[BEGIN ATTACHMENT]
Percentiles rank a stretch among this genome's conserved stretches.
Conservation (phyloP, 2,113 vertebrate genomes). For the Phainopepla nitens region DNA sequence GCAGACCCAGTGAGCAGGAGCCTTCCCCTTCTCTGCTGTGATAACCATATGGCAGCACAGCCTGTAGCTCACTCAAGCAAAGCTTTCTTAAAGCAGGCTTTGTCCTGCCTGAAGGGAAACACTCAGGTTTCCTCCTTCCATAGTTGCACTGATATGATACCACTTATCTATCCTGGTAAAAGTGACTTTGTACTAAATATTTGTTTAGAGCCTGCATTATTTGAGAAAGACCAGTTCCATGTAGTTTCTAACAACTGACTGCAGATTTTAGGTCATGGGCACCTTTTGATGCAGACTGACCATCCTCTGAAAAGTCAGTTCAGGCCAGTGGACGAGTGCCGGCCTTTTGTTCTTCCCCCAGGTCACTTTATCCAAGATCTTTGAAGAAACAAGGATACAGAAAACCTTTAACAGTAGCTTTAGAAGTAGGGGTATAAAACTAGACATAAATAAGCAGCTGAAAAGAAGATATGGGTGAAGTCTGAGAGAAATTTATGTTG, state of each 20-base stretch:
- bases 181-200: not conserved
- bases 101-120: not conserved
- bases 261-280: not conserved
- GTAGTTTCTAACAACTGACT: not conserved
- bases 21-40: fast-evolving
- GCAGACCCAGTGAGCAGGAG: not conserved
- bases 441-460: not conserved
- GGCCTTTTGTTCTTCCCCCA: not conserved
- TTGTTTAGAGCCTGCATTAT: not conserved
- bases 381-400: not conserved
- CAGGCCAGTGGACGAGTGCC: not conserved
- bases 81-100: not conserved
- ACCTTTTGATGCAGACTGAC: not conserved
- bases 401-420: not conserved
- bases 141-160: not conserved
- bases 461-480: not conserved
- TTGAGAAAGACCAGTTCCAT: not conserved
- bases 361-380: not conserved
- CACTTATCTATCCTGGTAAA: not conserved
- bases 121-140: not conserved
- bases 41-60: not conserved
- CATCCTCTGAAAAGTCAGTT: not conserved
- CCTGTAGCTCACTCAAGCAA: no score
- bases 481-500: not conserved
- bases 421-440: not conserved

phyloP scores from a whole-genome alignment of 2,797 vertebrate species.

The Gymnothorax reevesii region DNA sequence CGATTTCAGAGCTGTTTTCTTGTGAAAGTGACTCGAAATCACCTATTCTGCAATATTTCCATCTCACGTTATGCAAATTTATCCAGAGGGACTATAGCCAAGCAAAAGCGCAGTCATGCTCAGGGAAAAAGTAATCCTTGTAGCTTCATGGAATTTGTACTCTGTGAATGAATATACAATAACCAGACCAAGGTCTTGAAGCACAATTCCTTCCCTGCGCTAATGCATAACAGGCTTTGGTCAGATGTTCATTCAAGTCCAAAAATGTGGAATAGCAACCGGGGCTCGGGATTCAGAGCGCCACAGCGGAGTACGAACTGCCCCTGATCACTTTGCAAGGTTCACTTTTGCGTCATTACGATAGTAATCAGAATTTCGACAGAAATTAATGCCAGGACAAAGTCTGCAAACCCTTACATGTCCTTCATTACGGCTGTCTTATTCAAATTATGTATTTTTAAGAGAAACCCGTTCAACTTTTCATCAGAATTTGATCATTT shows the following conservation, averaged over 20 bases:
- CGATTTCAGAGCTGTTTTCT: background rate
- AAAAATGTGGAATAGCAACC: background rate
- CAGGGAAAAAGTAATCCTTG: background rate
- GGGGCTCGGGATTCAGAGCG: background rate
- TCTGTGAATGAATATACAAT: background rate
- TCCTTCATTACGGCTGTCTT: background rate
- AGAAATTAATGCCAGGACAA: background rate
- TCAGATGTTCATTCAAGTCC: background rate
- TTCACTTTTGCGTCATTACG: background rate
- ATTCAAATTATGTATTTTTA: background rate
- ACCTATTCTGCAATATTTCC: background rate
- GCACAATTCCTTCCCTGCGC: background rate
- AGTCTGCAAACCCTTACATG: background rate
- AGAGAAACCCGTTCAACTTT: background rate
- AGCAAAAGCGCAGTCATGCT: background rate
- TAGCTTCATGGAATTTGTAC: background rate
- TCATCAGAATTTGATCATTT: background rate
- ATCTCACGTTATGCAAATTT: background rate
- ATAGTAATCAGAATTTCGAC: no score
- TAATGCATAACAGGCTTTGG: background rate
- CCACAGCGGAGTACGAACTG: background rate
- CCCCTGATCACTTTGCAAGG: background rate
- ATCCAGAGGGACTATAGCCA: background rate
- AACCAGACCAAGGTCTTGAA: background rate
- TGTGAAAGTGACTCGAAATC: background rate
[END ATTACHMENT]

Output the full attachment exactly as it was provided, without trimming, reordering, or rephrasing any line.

Percentiles rank a stretch among this genome's conserved stretches.
Conservation (phyloP, 2,113 vertebrate genomes). For the Phainopepla nitens region DNA sequence GCAGACCCAGTGAGCAGGAGCCTTCCCCTTCTCTGCTGTGATAACCATATGGCAGCACAGCCTGTAGCTCACTCAAGCAAAGCTTTCTTAAAGCAGGCTTTGTCCTGCCTGAAGGGAAACACTCAGGTTTCCTCCTTCCATAGTTGCACTGATATGATACCACTTATCTATCCTGGTAAAAGTGACTTTGTACTAAATATTTGTTTAGAGCCTGCATTATTTGAGAAAGACCAGTTCCATGTAGTTTCTAACAACTGACTGCAGATTTTAGGTCATGGGCACCTTTTGATGCAGACTGACCATCCTCTGAAAAGTCAGTTCAGGCCAGTGGACGAGTGCCGGCCTTTTGTTCTTCCCCCAGGTCACTTTATCCAAGATCTTTGAAGAAACAAGGATACAGAAAACCTTTAACAGTAGCTTTAGAAGTAGGGGTATAAAACTAGACATAAATAAGCAGCTGAAAAGAAGATATGGGTGAAGTCTGAGAGAAATTTATGTTG, state of each 20-base stretch:
- bases 181-200: not conserved
- bases 101-120: not conserved
- bases 261-280: not conserved
- GTAGTTTCTAACAACTGACT: not conserved
- bases 21-40: fast-evolving
- GCAGACCCAGTGAGCAGGAG: not conserved
- bases 441-460: not conserved
- GGCCTTTTGTTCTTCCCCCA: not conserved
- TTGTTTAGAGCCTGCATTAT: not conserved
- bases 381-400: not conserved
- CAGGCCAGTGGACGAGTGCC: not conserved
- bases 81-100: not conserved
- ACCTTTTGATGCAGACTGAC: not conserved
- bases 401-420: not conserved
- bases 141-160: not conserved
- bases 461-480: not conserved
- TTGAGAAAGACCAGTTCCAT: not conserved
- bases 361-380: not conserved
- CACTTATCTATCCTGGTAAA: not conserved
- bases 121-140: not conserved
- bases 41-60: not conserved
- CATCCTCTGAAAAGTCAGTT: not conserved
- CCTGTAGCTCACTCAAGCAA: no score
- bases 481-500: not conserved
- bases 421-440: not conserved

phyloP scores from a whole-genome alignment of 2,797 vertebrate species.

The Gymnothorax reevesii region DNA sequence CGATTTCAGAGCTGTTTTCTTGTGAAAGTGACTCGAAATCACCTATTCTGCAATATTTCCATCTCACGTTATGCAAATTTATCCAGAGGGACTATAGCCAAGCAAAAGCGCAGTCATGCTCAGGGAAAAAGTAATCCTTGTAGCTTCATGGAATTTGTACTCTGTGAATGAATATACAATAACCAGACCAAGGTCTTGAAGCACAATTCCTTCCCTGCGCTAATGCATAACAGGCTTTGGTCAGATGTTCATTCAAGTCCAAAAATGTGGAATAGCAACCGGGGCTCGGGATTCAGAGCGCCACAGCGGAGTACGAACTGCCCCTGATCACTTTGCAAGGTTCACTTTTGCGTCATTACGATAGTAATCAGAATTTCGACAGAAATTAATGCCAGGACAAAGTCTGCAAACCCTTACATGTCCTTCATTACGGCTGTCTTATTCAAATTATGTATTTTTAAGAGAAACCCGTTCAACTTTTCATCAGAATTTGATCATTT shows the following conservation, averaged over 20 bases:
- CGATTTCAGAGCTGTTTTCT: background rate
- AAAAATGTGGAATAGCAACC: background rate
- CAGGGAAAAAGTAATCCTTG: background rate
- GGGGCTCGGGATTCAGAGCG: background rate
- TCTGTGAATGAATATACAAT: background rate
- TCCTTCATTACGGCTGTCTT: background rate
- AGAAATTAATGCCAGGACAA: background rate
- TCAGATGTTCATTCAAGTCC: background rate
- TTCACTTTTGCGTCATTACG: background rate
- ATTCAAATTATGTATTTTTA: background rate
- ACCTATTCTGCAATATTTCC: background rate
- GCACAATTCCTTCCCTGCGC: background rate
- AGTCTGCAAACCCTTACATG: background rate
- AGAGAAACCCGTTCAACTTT: background rate
- AGCAAAAGCGCAGTCATGCT: background rate
- TAGCTTCATGGAATTTGTAC: background rate
- TCATCAGAATTTGATCATTT: background rate
- ATCTCACGTTATGCAAATTT: background rate
- ATAGTAATCAGAATTTCGAC: no score
- TAATGCATAACAGGCTTTGG: background rate
- CCACAGCGGAGTACGAACTG: background rate
- CCCCTGATCACTTTGCAAGG: background rate
- ATCCAGAGGGACTATAGCCA: background rate
- AACCAGACCAAGGTCTTGAA: background rate
- TGTGAAAGTGACTCGAAATC: background rate